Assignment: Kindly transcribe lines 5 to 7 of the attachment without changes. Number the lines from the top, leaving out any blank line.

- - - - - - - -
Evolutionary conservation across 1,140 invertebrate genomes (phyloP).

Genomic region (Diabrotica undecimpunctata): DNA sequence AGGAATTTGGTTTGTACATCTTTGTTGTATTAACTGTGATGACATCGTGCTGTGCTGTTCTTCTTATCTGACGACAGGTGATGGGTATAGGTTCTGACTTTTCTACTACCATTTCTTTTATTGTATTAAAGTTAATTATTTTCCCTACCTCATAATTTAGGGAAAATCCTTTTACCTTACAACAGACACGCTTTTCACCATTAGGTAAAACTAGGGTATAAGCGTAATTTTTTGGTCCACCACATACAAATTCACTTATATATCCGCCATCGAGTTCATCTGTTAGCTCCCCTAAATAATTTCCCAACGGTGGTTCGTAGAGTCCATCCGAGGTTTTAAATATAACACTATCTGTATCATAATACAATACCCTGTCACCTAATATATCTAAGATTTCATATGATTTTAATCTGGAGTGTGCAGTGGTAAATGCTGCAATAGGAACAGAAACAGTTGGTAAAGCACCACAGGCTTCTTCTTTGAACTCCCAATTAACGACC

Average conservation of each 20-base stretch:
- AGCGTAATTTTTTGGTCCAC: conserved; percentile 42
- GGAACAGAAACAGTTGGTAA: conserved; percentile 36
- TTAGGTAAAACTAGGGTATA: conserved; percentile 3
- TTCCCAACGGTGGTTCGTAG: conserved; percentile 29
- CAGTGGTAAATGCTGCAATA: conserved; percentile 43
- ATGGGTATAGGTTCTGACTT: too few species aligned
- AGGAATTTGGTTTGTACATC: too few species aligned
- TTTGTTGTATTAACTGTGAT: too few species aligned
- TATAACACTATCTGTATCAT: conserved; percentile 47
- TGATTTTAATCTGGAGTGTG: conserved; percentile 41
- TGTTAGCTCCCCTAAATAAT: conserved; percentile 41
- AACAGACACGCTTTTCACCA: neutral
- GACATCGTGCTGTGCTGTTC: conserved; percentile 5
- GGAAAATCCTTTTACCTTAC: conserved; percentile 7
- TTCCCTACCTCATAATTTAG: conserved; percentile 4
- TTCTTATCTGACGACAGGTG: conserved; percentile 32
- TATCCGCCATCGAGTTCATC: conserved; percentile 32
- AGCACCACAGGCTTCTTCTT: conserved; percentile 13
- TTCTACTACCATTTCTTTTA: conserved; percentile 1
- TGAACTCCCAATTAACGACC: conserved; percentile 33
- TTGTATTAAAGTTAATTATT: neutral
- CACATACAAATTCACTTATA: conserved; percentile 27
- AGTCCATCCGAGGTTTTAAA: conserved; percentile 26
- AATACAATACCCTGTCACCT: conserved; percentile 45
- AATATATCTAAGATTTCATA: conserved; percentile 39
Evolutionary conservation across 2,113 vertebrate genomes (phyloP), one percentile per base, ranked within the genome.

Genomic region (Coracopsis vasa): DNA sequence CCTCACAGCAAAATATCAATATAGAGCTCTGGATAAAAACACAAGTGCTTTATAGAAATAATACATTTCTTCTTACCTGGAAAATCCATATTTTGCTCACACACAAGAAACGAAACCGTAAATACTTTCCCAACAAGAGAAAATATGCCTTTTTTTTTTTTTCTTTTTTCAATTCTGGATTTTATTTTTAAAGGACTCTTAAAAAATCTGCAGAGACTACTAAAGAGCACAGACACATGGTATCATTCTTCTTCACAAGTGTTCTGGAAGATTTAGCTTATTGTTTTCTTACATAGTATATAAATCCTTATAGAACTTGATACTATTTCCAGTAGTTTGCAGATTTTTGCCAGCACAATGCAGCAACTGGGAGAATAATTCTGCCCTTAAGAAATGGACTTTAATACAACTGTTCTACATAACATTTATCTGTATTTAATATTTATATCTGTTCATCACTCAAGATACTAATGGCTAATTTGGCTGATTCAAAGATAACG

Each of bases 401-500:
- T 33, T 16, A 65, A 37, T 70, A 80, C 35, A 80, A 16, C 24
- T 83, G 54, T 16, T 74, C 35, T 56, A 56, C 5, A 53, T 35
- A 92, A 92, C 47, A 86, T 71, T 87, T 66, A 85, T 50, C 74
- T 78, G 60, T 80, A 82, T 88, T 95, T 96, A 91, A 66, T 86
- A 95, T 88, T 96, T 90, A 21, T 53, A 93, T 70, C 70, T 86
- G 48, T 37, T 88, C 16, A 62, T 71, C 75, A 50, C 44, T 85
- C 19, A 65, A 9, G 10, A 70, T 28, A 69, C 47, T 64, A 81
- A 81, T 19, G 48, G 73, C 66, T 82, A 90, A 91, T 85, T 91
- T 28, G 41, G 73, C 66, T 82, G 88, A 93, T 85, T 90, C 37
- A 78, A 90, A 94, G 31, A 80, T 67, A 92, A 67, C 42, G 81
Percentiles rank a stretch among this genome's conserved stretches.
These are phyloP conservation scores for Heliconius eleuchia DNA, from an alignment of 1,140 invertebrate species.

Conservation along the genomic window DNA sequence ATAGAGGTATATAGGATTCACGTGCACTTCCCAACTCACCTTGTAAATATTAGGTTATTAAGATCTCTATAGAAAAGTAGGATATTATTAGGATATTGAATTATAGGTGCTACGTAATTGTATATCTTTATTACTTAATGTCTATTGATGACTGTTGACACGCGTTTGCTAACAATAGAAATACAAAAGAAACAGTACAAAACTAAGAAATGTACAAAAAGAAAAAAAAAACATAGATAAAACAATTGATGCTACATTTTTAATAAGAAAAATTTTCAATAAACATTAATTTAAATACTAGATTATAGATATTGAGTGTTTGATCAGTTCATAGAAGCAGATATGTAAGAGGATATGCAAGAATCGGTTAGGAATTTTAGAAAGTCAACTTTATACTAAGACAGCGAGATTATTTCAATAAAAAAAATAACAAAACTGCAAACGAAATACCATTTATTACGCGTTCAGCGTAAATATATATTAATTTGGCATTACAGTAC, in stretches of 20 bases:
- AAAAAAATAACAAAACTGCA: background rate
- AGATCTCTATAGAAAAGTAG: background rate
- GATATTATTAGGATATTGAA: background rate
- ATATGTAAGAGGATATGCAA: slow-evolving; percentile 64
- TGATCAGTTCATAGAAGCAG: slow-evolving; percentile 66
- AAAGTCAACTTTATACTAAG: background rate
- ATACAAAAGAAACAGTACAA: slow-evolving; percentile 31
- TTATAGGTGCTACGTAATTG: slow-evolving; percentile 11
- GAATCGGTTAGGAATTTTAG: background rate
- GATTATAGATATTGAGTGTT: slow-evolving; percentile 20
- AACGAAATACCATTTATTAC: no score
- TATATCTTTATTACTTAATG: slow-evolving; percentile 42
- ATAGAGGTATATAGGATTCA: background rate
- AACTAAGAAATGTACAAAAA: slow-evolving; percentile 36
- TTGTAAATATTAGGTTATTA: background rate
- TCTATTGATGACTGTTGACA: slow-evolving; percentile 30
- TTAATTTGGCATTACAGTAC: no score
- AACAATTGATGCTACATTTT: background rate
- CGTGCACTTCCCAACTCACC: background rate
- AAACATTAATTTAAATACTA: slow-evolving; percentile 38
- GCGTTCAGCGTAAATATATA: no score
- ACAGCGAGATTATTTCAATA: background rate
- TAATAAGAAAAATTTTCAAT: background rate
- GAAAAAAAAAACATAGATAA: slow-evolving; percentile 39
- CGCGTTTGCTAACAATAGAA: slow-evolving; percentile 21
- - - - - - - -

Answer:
- GGAACAGAAACAGTTGGTAA: conserved; percentile 36
- TTAGGTAAAACTAGGGTATA: conserved; percentile 3
- TTCCCAACGGTGGTTCGTAG: conserved; percentile 29